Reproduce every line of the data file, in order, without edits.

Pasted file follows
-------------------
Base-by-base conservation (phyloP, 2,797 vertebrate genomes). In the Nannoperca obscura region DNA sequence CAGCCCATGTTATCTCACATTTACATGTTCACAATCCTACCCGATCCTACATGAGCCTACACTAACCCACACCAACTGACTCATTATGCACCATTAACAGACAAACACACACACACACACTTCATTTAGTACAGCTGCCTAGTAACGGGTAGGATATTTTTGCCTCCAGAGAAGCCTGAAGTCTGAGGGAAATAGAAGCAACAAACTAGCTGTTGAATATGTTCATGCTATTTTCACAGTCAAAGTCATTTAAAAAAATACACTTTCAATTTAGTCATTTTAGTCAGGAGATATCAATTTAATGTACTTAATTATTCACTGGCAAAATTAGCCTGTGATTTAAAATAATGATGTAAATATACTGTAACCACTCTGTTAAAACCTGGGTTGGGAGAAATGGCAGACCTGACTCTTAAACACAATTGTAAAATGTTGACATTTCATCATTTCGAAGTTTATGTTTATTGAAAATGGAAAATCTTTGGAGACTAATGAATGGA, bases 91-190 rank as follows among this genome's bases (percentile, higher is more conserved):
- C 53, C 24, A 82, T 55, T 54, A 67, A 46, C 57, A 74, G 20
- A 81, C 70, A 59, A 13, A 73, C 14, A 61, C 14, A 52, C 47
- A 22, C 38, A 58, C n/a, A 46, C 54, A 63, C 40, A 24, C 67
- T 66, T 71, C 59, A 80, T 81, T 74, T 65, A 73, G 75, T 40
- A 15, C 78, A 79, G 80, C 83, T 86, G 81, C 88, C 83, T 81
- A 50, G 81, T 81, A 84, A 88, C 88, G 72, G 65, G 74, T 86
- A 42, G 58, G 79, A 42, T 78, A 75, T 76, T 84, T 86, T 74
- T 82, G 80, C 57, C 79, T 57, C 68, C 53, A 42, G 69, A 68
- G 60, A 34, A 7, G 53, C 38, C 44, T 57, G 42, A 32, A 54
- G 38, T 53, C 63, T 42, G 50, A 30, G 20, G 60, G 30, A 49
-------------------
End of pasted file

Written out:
Base-by-base conservation (phyloP, 2,797 vertebrate genomes). In the Nannoperca obscura region DNA sequence CAGCCCATGTTATCTCACATTTACATGTTCACAATCCTACCCGATCCTACATGAGCCTACACTAACCCACACCAACTGACTCATTATGCACCATTAACAGACAAACACACACACACACACTTCATTTAGTACAGCTGCCTAGTAACGGGTAGGATATTTTTGCCTCCAGAGAAGCCTGAAGTCTGAGGGAAATAGAAGCAACAAACTAGCTGTTGAATATGTTCATGCTATTTTCACAGTCAAAGTCATTTAAAAAAATACACTTTCAATTTAGTCATTTTAGTCAGGAGATATCAATTTAATGTACTTAATTATTCACTGGCAAAATTAGCCTGTGATTTAAAATAATGATGTAAATATACTGTAACCACTCTGTTAAAACCTGGGTTGGGAGAAATGGCAGACCTGACTCTTAAACACAATTGTAAAATGTTGACATTTCATCATTTCGAAGTTTATGTTTATTGAAAATGGAAAATCTTTGGAGACTAATGAATGGA, bases 91-190 rank as follows among this genome's bases (percentile, higher is more conserved):
- C 53, C 24, A 82, T 55, T 54, A 67, A 46, C 57, A 74, G 20
- A 81, C 70, A 59, A 13, A 73, C 14, A 61, C 14, A 52, C 47
- A 22, C 38, A 58, C n/a, A 46, C 54, A 63, C 40, A 24, C 67
- T 66, T 71, C 59, A 80, T 81, T 74, T 65, A 73, G 75, T 40
- A 15, C 78, A 79, G 80, C 83, T 86, G 81, C 88, C 83, T 81
- A 50, G 81, T 81, A 84, A 88, C 88, G 72, G 65, G 74, T 86
- A 42, G 58, G 79, A 42, T 78, A 75, T 76, T 84, T 86, T 74
- T 82, G 80, C 57, C 79, T 57, C 68, C 53, A 42, G 69, A 68
- G 60, A 34, A 7, G 53, C 38, C 44, T 57, G 42, A 32, A 54
- G 38, T 53, C 63, T 42, G 50, A 30, G 20, G 60, G 30, A 49